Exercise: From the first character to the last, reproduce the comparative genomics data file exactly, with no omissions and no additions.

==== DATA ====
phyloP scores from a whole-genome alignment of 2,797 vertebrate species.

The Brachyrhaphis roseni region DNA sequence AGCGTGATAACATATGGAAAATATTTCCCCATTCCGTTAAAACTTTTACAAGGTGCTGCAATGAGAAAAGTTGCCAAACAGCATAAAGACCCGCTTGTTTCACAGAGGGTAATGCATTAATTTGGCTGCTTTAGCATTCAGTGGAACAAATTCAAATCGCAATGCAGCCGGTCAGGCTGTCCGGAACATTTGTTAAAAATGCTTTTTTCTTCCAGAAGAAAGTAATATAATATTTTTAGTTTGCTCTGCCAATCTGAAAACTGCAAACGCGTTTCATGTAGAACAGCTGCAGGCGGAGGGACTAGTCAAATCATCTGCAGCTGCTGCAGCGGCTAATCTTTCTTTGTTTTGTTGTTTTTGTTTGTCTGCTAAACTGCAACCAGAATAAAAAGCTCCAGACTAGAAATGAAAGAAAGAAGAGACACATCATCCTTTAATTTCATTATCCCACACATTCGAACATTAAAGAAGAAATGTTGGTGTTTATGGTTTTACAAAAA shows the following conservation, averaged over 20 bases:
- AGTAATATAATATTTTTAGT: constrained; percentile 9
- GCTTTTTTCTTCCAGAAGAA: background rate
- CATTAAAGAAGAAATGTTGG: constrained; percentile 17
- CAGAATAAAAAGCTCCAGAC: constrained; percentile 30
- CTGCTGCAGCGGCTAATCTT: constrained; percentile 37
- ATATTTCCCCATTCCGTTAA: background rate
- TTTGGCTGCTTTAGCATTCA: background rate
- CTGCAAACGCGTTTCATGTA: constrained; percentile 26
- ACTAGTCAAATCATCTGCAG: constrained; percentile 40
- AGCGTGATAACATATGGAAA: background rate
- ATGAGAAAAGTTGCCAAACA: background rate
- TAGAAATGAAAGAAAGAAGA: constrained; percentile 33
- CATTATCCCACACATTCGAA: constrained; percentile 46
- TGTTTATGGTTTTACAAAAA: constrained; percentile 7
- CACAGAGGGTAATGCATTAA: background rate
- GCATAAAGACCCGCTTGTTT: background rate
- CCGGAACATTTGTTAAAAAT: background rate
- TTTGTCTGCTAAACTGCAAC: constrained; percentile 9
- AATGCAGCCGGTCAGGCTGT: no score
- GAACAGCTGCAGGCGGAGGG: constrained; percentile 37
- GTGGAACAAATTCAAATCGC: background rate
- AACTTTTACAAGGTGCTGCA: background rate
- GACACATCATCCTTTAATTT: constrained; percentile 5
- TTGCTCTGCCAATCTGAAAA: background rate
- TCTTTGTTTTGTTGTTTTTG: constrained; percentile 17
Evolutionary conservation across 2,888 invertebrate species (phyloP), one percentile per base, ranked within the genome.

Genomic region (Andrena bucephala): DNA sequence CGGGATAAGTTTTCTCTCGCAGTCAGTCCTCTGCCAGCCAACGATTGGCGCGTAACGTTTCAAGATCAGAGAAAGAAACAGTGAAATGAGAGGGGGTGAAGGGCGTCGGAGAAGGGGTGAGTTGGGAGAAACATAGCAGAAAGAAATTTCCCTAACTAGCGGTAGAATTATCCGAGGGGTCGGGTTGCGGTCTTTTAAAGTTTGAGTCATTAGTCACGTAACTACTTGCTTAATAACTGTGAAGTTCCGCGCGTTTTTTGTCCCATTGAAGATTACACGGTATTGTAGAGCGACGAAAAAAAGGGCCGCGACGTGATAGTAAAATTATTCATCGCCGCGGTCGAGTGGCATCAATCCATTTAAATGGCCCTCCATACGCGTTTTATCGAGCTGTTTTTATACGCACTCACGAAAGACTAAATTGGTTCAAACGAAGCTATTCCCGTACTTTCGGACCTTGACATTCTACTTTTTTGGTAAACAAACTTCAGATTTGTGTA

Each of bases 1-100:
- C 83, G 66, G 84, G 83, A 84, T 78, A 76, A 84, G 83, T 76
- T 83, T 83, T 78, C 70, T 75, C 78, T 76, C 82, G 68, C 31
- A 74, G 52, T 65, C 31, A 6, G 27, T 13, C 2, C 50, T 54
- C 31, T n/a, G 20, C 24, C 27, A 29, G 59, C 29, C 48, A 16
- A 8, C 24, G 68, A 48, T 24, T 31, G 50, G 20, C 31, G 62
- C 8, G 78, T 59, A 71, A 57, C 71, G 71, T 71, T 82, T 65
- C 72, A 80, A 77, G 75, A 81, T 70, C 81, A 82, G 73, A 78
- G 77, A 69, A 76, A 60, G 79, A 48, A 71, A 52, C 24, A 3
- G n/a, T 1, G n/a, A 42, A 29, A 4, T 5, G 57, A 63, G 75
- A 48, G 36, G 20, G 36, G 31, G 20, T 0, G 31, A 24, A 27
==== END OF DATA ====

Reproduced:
phyloP scores from a whole-genome alignment of 2,797 vertebrate species.

The Brachyrhaphis roseni region DNA sequence AGCGTGATAACATATGGAAAATATTTCCCCATTCCGTTAAAACTTTTACAAGGTGCTGCAATGAGAAAAGTTGCCAAACAGCATAAAGACCCGCTTGTTTCACAGAGGGTAATGCATTAATTTGGCTGCTTTAGCATTCAGTGGAACAAATTCAAATCGCAATGCAGCCGGTCAGGCTGTCCGGAACATTTGTTAAAAATGCTTTTTTCTTCCAGAAGAAAGTAATATAATATTTTTAGTTTGCTCTGCCAATCTGAAAACTGCAAACGCGTTTCATGTAGAACAGCTGCAGGCGGAGGGACTAGTCAAATCATCTGCAGCTGCTGCAGCGGCTAATCTTTCTTTGTTTTGTTGTTTTTGTTTGTCTGCTAAACTGCAACCAGAATAAAAAGCTCCAGACTAGAAATGAAAGAAAGAAGAGACACATCATCCTTTAATTTCATTATCCCACACATTCGAACATTAAAGAAGAAATGTTGGTGTTTATGGTTTTACAAAAA shows the following conservation, averaged over 20 bases:
- AGTAATATAATATTTTTAGT: constrained; percentile 9
- GCTTTTTTCTTCCAGAAGAA: background rate
- CATTAAAGAAGAAATGTTGG: constrained; percentile 17
- CAGAATAAAAAGCTCCAGAC: constrained; percentile 30
- CTGCTGCAGCGGCTAATCTT: constrained; percentile 37
- ATATTTCCCCATTCCGTTAA: background rate
- TTTGGCTGCTTTAGCATTCA: background rate
- CTGCAAACGCGTTTCATGTA: constrained; percentile 26
- ACTAGTCAAATCATCTGCAG: constrained; percentile 40
- AGCGTGATAACATATGGAAA: background rate
- ATGAGAAAAGTTGCCAAACA: background rate
- TAGAAATGAAAGAAAGAAGA: constrained; percentile 33
- CATTATCCCACACATTCGAA: constrained; percentile 46
- TGTTTATGGTTTTACAAAAA: constrained; percentile 7
- CACAGAGGGTAATGCATTAA: background rate
- GCATAAAGACCCGCTTGTTT: background rate
- CCGGAACATTTGTTAAAAAT: background rate
- TTTGTCTGCTAAACTGCAAC: constrained; percentile 9
- AATGCAGCCGGTCAGGCTGT: no score
- GAACAGCTGCAGGCGGAGGG: constrained; percentile 37
- GTGGAACAAATTCAAATCGC: background rate
- AACTTTTACAAGGTGCTGCA: background rate
- GACACATCATCCTTTAATTT: constrained; percentile 5
- TTGCTCTGCCAATCTGAAAA: background rate
- TCTTTGTTTTGTTGTTTTTG: constrained; percentile 17
Evolutionary conservation across 2,888 invertebrate species (phyloP), one percentile per base, ranked within the genome.

Genomic region (Andrena bucephala): DNA sequence CGGGATAAGTTTTCTCTCGCAGTCAGTCCTCTGCCAGCCAACGATTGGCGCGTAACGTTTCAAGATCAGAGAAAGAAACAGTGAAATGAGAGGGGGTGAAGGGCGTCGGAGAAGGGGTGAGTTGGGAGAAACATAGCAGAAAGAAATTTCCCTAACTAGCGGTAGAATTATCCGAGGGGTCGGGTTGCGGTCTTTTAAAGTTTGAGTCATTAGTCACGTAACTACTTGCTTAATAACTGTGAAGTTCCGCGCGTTTTTTGTCCCATTGAAGATTACACGGTATTGTAGAGCGACGAAAAAAAGGGCCGCGACGTGATAGTAAAATTATTCATCGCCGCGGTCGAGTGGCATCAATCCATTTAAATGGCCCTCCATACGCGTTTTATCGAGCTGTTTTTATACGCACTCACGAAAGACTAAATTGGTTCAAACGAAGCTATTCCCGTACTTTCGGACCTTGACATTCTACTTTTTTGGTAAACAAACTTCAGATTTGTGTA

Each of bases 1-100:
- C 83, G 66, G 84, G 83, A 84, T 78, A 76, A 84, G 83, T 76
- T 83, T 83, T 78, C 70, T 75, C 78, T 76, C 82, G 68, C 31
- A 74, G 52, T 65, C 31, A 6, G 27, T 13, C 2, C 50, T 54
- C 31, T n/a, G 20, C 24, C 27, A 29, G 59, C 29, C 48, A 16
- A 8, C 24, G 68, A 48, T 24, T 31, G 50, G 20, C 31, G 62
- C 8, G 78, T 59, A 71, A 57, C 71, G 71, T 71, T 82, T 65
- C 72, A 80, A 77, G 75, A 81, T 70, C 81, A 82, G 73, A 78
- G 77, A 69, A 76, A 60, G 79, A 48, A 71, A 52, C 24, A 3
- G n/a, T 1, G n/a, A 42, A 29, A 4, T 5, G 57, A 63, G 75
- A 48, G 36, G 20, G 36, G 31, G 20, T 0, G 31, A 24, A 27